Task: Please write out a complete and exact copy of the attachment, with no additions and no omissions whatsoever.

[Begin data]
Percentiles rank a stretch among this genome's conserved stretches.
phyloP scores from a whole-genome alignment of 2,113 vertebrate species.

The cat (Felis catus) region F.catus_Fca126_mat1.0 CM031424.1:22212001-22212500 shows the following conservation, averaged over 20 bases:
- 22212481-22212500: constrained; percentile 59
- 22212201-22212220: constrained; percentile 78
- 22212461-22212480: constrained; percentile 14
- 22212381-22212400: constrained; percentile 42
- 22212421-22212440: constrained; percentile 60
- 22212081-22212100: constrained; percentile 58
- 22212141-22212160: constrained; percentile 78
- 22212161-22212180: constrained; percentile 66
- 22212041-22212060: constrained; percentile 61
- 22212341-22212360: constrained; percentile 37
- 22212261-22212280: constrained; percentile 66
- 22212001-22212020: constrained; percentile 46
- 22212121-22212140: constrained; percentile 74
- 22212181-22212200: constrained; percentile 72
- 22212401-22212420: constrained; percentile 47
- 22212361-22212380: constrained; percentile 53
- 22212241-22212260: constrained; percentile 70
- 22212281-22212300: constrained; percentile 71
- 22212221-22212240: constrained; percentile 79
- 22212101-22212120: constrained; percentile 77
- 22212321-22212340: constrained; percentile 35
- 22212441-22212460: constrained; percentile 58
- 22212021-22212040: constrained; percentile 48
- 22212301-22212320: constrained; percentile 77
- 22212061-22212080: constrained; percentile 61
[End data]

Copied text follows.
Percentiles rank a stretch among this genome's conserved stretches.
phyloP scores from a whole-genome alignment of 2,113 vertebrate species.

The cat (Felis catus) region F.catus_Fca126_mat1.0 CM031424.1:22212001-22212500 shows the following conservation, averaged over 20 bases:
- 22212481-22212500: constrained; percentile 59
- 22212201-22212220: constrained; percentile 78
- 22212461-22212480: constrained; percentile 14
- 22212381-22212400: constrained; percentile 42
- 22212421-22212440: constrained; percentile 60
- 22212081-22212100: constrained; percentile 58
- 22212141-22212160: constrained; percentile 78
- 22212161-22212180: constrained; percentile 66
- 22212041-22212060: constrained; percentile 61
- 22212341-22212360: constrained; percentile 37
- 22212261-22212280: constrained; percentile 66
- 22212001-22212020: constrained; percentile 46
- 22212121-22212140: constrained; percentile 74
- 22212181-22212200: constrained; percentile 72
- 22212401-22212420: constrained; percentile 47
- 22212361-22212380: constrained; percentile 53
- 22212241-22212260: constrained; percentile 70
- 22212281-22212300: constrained; percentile 71
- 22212221-22212240: constrained; percentile 79
- 22212101-22212120: constrained; percentile 77
- 22212321-22212340: constrained; percentile 35
- 22212441-22212460: constrained; percentile 58
- 22212021-22212040: constrained; percentile 48
- 22212301-22212320: constrained; percentile 77
- 22212061-22212080: constrained; percentile 61